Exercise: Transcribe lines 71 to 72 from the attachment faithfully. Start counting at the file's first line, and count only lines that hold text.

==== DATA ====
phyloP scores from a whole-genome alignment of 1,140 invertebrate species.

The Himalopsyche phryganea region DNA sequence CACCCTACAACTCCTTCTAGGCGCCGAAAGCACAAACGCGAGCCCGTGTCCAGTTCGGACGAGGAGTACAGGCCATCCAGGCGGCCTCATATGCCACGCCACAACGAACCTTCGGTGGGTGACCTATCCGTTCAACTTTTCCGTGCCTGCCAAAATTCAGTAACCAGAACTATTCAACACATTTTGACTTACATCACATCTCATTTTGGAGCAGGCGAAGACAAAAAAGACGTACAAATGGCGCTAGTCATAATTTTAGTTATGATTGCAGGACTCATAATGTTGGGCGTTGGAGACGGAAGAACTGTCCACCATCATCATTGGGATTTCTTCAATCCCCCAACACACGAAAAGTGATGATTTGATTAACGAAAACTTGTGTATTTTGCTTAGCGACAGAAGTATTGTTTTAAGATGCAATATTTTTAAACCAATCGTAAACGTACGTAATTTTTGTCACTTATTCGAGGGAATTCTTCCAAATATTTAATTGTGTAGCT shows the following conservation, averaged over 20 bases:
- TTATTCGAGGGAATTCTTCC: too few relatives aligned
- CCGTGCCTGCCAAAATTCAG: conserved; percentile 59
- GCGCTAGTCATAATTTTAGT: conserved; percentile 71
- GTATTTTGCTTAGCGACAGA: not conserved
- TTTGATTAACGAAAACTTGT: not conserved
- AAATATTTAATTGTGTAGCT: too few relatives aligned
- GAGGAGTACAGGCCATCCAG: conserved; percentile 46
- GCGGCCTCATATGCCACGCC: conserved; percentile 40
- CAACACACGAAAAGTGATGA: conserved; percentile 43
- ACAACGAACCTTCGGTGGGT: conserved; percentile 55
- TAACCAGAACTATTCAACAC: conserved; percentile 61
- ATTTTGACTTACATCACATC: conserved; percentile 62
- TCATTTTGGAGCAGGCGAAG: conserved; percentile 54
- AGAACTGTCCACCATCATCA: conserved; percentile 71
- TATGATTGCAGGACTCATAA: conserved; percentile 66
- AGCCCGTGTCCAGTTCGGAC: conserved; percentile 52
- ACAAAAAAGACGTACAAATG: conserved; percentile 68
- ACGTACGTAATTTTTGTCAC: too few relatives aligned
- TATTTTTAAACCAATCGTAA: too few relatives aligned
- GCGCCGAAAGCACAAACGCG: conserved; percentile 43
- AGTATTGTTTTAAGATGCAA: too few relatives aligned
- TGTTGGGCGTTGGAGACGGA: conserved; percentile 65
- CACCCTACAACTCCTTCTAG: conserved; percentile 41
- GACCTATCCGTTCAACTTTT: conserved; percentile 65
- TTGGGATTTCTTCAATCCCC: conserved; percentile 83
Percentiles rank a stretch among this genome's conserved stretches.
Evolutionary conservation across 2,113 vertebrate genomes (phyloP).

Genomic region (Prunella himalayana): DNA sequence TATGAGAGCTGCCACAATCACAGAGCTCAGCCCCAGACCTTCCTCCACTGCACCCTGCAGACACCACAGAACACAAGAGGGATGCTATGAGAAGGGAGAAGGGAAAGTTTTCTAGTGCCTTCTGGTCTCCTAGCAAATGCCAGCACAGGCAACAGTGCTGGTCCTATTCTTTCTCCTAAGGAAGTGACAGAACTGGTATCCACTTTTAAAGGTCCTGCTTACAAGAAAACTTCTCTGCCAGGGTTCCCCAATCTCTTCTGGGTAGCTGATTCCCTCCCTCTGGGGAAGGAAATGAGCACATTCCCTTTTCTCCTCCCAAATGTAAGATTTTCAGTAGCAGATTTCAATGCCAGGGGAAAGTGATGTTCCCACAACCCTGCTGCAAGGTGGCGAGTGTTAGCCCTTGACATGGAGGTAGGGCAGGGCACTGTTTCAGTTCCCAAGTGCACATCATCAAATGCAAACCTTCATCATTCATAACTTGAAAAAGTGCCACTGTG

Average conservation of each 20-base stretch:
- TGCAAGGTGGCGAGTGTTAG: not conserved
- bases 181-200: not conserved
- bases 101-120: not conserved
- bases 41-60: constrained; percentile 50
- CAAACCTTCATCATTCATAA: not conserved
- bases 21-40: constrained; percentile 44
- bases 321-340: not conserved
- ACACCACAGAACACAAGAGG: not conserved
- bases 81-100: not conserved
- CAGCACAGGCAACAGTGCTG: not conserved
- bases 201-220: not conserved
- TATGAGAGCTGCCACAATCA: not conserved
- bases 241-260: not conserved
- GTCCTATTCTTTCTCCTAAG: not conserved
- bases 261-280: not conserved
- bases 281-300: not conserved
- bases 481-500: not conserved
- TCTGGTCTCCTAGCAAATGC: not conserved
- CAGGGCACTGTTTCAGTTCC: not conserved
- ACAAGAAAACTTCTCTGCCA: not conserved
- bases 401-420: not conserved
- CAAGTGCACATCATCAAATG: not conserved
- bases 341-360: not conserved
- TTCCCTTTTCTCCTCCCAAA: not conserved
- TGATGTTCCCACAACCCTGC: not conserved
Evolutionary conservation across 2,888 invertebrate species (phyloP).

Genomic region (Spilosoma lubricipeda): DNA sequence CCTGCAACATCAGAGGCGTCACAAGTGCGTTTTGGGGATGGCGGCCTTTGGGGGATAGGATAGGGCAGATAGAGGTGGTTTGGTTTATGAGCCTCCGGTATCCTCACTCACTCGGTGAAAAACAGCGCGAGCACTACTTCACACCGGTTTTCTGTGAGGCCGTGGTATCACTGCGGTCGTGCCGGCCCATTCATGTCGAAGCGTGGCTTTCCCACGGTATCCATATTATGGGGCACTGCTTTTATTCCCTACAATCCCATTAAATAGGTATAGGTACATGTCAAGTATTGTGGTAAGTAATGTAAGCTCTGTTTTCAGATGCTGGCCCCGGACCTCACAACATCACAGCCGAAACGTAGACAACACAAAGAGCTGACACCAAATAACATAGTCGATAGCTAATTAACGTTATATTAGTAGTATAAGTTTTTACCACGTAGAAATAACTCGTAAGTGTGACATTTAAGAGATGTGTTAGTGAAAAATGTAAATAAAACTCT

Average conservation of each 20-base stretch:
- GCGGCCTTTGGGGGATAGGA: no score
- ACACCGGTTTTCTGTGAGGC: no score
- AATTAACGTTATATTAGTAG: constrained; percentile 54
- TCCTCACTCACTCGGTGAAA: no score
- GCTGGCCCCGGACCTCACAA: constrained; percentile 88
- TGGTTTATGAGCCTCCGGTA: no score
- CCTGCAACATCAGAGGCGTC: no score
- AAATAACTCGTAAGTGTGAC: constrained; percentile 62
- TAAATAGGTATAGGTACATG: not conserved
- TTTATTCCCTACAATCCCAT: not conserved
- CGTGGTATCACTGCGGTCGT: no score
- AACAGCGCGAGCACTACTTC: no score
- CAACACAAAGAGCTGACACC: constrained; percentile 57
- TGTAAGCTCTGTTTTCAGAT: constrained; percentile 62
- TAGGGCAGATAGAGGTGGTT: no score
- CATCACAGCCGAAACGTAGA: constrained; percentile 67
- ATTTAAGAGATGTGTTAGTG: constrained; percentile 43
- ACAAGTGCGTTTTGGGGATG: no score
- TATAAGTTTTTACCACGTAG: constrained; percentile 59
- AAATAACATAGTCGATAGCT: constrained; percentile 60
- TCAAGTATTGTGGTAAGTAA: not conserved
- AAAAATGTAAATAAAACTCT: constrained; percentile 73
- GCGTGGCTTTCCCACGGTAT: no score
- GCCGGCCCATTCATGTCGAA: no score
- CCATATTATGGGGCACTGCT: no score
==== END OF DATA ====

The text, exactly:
- AACAGCGCGAGCACTACTTC: no score
- CAACACAAAGAGCTGACACC: constrained; percentile 57